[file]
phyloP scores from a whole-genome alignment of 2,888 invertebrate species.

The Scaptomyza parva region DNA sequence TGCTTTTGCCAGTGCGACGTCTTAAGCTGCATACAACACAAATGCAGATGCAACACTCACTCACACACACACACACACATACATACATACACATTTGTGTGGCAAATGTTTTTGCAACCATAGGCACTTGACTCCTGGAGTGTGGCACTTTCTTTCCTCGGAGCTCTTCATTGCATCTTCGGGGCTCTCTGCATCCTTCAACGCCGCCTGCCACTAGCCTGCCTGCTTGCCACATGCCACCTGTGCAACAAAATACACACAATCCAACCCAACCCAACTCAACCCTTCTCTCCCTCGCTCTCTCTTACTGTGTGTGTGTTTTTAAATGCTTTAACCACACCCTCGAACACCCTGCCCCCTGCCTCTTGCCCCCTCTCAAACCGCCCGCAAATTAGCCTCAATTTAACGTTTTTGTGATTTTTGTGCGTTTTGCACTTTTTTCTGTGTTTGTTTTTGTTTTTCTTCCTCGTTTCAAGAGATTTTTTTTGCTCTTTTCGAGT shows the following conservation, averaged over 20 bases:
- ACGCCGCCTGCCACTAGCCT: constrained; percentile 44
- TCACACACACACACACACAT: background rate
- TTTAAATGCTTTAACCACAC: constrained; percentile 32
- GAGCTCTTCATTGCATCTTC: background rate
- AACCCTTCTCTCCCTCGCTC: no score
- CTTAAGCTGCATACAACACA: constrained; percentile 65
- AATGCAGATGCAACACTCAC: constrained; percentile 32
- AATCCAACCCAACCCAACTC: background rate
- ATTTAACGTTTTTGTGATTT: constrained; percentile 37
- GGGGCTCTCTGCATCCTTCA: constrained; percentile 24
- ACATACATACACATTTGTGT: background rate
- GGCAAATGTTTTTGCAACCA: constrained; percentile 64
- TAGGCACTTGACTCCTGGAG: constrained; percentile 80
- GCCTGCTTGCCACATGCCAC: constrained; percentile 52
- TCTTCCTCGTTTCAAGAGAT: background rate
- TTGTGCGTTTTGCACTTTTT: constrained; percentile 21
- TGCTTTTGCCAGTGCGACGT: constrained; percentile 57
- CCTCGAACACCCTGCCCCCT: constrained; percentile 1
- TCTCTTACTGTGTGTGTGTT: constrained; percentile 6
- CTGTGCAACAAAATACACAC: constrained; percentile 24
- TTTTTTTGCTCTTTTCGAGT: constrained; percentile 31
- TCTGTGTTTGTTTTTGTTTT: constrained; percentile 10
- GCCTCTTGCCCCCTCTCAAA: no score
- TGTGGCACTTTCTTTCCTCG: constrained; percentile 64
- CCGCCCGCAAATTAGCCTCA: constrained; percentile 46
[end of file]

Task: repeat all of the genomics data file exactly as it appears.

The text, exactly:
phyloP scores from a whole-genome alignment of 2,888 invertebrate species.

The Scaptomyza parva region DNA sequence TGCTTTTGCCAGTGCGACGTCTTAAGCTGCATACAACACAAATGCAGATGCAACACTCACTCACACACACACACACACATACATACATACACATTTGTGTGGCAAATGTTTTTGCAACCATAGGCACTTGACTCCTGGAGTGTGGCACTTTCTTTCCTCGGAGCTCTTCATTGCATCTTCGGGGCTCTCTGCATCCTTCAACGCCGCCTGCCACTAGCCTGCCTGCTTGCCACATGCCACCTGTGCAACAAAATACACACAATCCAACCCAACCCAACTCAACCCTTCTCTCCCTCGCTCTCTCTTACTGTGTGTGTGTTTTTAAATGCTTTAACCACACCCTCGAACACCCTGCCCCCTGCCTCTTGCCCCCTCTCAAACCGCCCGCAAATTAGCCTCAATTTAACGTTTTTGTGATTTTTGTGCGTTTTGCACTTTTTTCTGTGTTTGTTTTTGTTTTTCTTCCTCGTTTCAAGAGATTTTTTTTGCTCTTTTCGAGT shows the following conservation, averaged over 20 bases:
- ACGCCGCCTGCCACTAGCCT: constrained; percentile 44
- TCACACACACACACACACAT: background rate
- TTTAAATGCTTTAACCACAC: constrained; percentile 32
- GAGCTCTTCATTGCATCTTC: background rate
- AACCCTTCTCTCCCTCGCTC: no score
- CTTAAGCTGCATACAACACA: constrained; percentile 65
- AATGCAGATGCAACACTCAC: constrained; percentile 32
- AATCCAACCCAACCCAACTC: background rate
- ATTTAACGTTTTTGTGATTT: constrained; percentile 37
- GGGGCTCTCTGCATCCTTCA: constrained; percentile 24
- ACATACATACACATTTGTGT: background rate
- GGCAAATGTTTTTGCAACCA: constrained; percentile 64
- TAGGCACTTGACTCCTGGAG: constrained; percentile 80
- GCCTGCTTGCCACATGCCAC: constrained; percentile 52
- TCTTCCTCGTTTCAAGAGAT: background rate
- TTGTGCGTTTTGCACTTTTT: constrained; percentile 21
- TGCTTTTGCCAGTGCGACGT: constrained; percentile 57
- CCTCGAACACCCTGCCCCCT: constrained; percentile 1
- TCTCTTACTGTGTGTGTGTT: constrained; percentile 6
- CTGTGCAACAAAATACACAC: constrained; percentile 24
- TTTTTTTGCTCTTTTCGAGT: constrained; percentile 31
- TCTGTGTTTGTTTTTGTTTT: constrained; percentile 10
- GCCTCTTGCCCCCTCTCAAA: no score
- TGTGGCACTTTCTTTCCTCG: constrained; percentile 64
- CCGCCCGCAAATTAGCCTCA: constrained; percentile 46